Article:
Natalie Clifford Barney, born October 31, 1876, is best known for holding her literary salon for over 60 years, located at 20 rue de Jacob, in Paris. Natalie was born in Dayton, Ohio, but relocated permanently to Paris. Natalie Clifford Barney was a notable writer and lesbian, well known for her many love affairs, including that of with Dolly Wilde (niece of Oscar), Romaine Brooks, Renee Vincent and many others. She wrote several books in French, and only one in English language, though she spoke both languages fluently. George Wickes obtained her blessing for his manuscript prior to her passing February 2, 1972.

Content of the collection

Henry Miller series includes:

  • Published texts written or inscribed by Henry Miller, other volumes by individuals who knew Henry Miller well, and had written books about him.
  • Correspondence and draft manuscripts by/to Henry Miller, or correspondence about Henry Miller by Brassaï and Anaïs Nin to George Wickes/Henry Miller.
  • Postcards, newspaper clippings, audiotape materials, microfilm, self-portraits, Walter Lowenfels interviews about Henry Miller.
  • Large number of documents/drafts and research materials relating to the following manuscripts: Americans in Paris, Letters to Emil, Lawrence Durrell & Henry Miller: A Private Correspondence, and Henry Miller and James Laughlin: Selected Letters.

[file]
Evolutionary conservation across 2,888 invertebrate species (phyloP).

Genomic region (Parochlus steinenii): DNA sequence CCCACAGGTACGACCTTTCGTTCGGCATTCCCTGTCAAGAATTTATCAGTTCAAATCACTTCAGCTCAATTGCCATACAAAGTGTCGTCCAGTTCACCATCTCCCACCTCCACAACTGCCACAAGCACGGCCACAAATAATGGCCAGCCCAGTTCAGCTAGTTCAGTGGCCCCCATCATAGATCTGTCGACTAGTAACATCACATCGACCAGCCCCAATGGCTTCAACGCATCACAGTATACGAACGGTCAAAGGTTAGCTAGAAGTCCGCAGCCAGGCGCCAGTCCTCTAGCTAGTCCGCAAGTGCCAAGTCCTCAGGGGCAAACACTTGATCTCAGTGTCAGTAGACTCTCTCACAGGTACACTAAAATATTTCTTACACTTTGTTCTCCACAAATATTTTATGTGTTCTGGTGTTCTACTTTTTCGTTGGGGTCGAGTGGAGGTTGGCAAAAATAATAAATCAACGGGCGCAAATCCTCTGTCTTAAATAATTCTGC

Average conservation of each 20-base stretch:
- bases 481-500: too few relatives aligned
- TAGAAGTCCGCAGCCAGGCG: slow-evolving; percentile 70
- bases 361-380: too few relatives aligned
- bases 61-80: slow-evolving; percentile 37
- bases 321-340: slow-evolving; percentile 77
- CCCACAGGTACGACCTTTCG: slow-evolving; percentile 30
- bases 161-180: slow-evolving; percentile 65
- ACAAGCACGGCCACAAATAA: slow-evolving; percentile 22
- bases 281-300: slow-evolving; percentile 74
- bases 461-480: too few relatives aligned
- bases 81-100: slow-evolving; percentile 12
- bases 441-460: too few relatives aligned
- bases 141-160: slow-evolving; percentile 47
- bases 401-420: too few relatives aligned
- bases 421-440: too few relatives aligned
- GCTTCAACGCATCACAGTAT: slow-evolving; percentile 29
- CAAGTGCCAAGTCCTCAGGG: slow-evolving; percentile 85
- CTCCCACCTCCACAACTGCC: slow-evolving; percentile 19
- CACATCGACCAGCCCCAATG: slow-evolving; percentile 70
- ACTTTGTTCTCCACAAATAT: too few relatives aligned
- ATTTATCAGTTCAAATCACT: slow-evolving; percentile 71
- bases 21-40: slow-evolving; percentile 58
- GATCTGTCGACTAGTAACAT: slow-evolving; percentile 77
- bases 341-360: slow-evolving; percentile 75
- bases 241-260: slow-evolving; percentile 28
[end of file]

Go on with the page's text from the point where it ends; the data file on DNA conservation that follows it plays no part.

Natalie Barney series includes:

  • Correspondence to and from Natalie Barney, photographs of Natalie Barney and compatriots, and many publications annotated by George Wickes about Natalie Barney, written by herself, people of that era or fellow researchers.
  • Notes and interviews with various individuals who knew or lived in period of Natalie Barney, who spoke with George Wickes prior to publication of Amazon of Letters.
  • Photocopies of relevant books, book reviews, clippings, notes, academic correspondence, permissions correspondence, dust jackets, petition for historic site, translations and transcriptions, and more.

George Wickes’ personal papers includes:

  • Correspondence with publishers, friends from the era such as Aldous Huxley, Ursula K. LeGuin, Kay Boyle, other letters relating to projects such as Paris Review, Frederic Mistral and others.
  • George Wickes’ personal CV, resume and profile, newsletters he featured in, manuscript illustrations, Aldous Huxley papers, Paul Bowles oral history.

Notes from processing the collection

There were many notable discoveries, such as a photograph of Ernest Hemingway with Sylvia Beach, as well as one of Ernest Hemingway inside the famous bookshop, Shakespeare and Company in Paris. Another was a photograph of the drawing inside Sylvia Beach’s copy of The Great Gatsby, by F. Scott Fitzgerald. It was truly remarkable how many monumental individuals George Wickes corresponded with over the years, some that stunned me were personal letters from Ursula K. LeGuin, T.S. Eliot’s wife, Thornton Wilder, Eudora Welty, and many more. One item that many may find fascinating is an audio recording of George Wickes’ interview with Janet Flanner.

Some of the Natalie Barney material was undated, so estimating an approximate date range was a challenge at times. I quite enjoyed restructuring the collection, organizing it in a clear, concise manner.

–Danica Alexander, Processing Archivist